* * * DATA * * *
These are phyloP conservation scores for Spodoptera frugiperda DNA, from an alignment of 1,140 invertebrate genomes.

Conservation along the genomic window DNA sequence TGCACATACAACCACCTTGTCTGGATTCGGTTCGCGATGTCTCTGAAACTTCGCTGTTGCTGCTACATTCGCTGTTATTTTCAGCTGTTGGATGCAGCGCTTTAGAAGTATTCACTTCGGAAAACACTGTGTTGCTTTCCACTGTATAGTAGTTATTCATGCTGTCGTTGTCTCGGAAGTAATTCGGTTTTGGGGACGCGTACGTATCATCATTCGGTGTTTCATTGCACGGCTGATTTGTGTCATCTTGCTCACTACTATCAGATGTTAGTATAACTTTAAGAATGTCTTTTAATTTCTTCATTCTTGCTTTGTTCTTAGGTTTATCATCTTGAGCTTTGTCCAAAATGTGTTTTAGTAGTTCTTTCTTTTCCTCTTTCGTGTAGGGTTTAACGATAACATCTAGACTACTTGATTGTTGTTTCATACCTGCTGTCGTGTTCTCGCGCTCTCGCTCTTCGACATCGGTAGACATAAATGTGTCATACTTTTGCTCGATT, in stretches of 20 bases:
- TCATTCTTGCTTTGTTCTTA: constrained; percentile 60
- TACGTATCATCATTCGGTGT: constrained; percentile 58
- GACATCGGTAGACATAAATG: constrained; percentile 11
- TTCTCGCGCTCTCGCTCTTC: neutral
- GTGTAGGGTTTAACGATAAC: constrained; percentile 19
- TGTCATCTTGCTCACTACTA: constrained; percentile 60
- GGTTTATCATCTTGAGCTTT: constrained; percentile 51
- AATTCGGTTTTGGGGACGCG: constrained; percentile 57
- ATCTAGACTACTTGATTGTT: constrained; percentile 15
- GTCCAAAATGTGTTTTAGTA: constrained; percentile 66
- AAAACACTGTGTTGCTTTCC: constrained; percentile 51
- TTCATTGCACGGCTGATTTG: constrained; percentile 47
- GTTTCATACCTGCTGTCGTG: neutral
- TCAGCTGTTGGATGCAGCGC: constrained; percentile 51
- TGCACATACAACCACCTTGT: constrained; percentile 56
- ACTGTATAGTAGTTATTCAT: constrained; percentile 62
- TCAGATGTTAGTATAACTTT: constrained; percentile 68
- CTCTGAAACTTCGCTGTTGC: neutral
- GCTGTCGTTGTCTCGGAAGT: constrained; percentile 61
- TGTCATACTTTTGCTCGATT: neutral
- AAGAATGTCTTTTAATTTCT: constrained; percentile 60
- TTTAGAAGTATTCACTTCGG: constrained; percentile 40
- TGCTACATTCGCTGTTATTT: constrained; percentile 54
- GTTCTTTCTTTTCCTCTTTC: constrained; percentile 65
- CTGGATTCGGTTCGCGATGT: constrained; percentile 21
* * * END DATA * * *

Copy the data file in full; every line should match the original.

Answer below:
These are phyloP conservation scores for Spodoptera frugiperda DNA, from an alignment of 1,140 invertebrate genomes.

Conservation along the genomic window DNA sequence TGCACATACAACCACCTTGTCTGGATTCGGTTCGCGATGTCTCTGAAACTTCGCTGTTGCTGCTACATTCGCTGTTATTTTCAGCTGTTGGATGCAGCGCTTTAGAAGTATTCACTTCGGAAAACACTGTGTTGCTTTCCACTGTATAGTAGTTATTCATGCTGTCGTTGTCTCGGAAGTAATTCGGTTTTGGGGACGCGTACGTATCATCATTCGGTGTTTCATTGCACGGCTGATTTGTGTCATCTTGCTCACTACTATCAGATGTTAGTATAACTTTAAGAATGTCTTTTAATTTCTTCATTCTTGCTTTGTTCTTAGGTTTATCATCTTGAGCTTTGTCCAAAATGTGTTTTAGTAGTTCTTTCTTTTCCTCTTTCGTGTAGGGTTTAACGATAACATCTAGACTACTTGATTGTTGTTTCATACCTGCTGTCGTGTTCTCGCGCTCTCGCTCTTCGACATCGGTAGACATAAATGTGTCATACTTTTGCTCGATT, in stretches of 20 bases:
- TCATTCTTGCTTTGTTCTTA: constrained; percentile 60
- TACGTATCATCATTCGGTGT: constrained; percentile 58
- GACATCGGTAGACATAAATG: constrained; percentile 11
- TTCTCGCGCTCTCGCTCTTC: neutral
- GTGTAGGGTTTAACGATAAC: constrained; percentile 19
- TGTCATCTTGCTCACTACTA: constrained; percentile 60
- GGTTTATCATCTTGAGCTTT: constrained; percentile 51
- AATTCGGTTTTGGGGACGCG: constrained; percentile 57
- ATCTAGACTACTTGATTGTT: constrained; percentile 15
- GTCCAAAATGTGTTTTAGTA: constrained; percentile 66
- AAAACACTGTGTTGCTTTCC: constrained; percentile 51
- TTCATTGCACGGCTGATTTG: constrained; percentile 47
- GTTTCATACCTGCTGTCGTG: neutral
- TCAGCTGTTGGATGCAGCGC: constrained; percentile 51
- TGCACATACAACCACCTTGT: constrained; percentile 56
- ACTGTATAGTAGTTATTCAT: constrained; percentile 62
- TCAGATGTTAGTATAACTTT: constrained; percentile 68
- CTCTGAAACTTCGCTGTTGC: neutral
- GCTGTCGTTGTCTCGGAAGT: constrained; percentile 61
- TGTCATACTTTTGCTCGATT: neutral
- AAGAATGTCTTTTAATTTCT: constrained; percentile 60
- TTTAGAAGTATTCACTTCGG: constrained; percentile 40
- TGCTACATTCGCTGTTATTT: constrained; percentile 54
- GTTCTTTCTTTTCCTCTTTC: constrained; percentile 65
- CTGGATTCGGTTCGCGATGT: constrained; percentile 21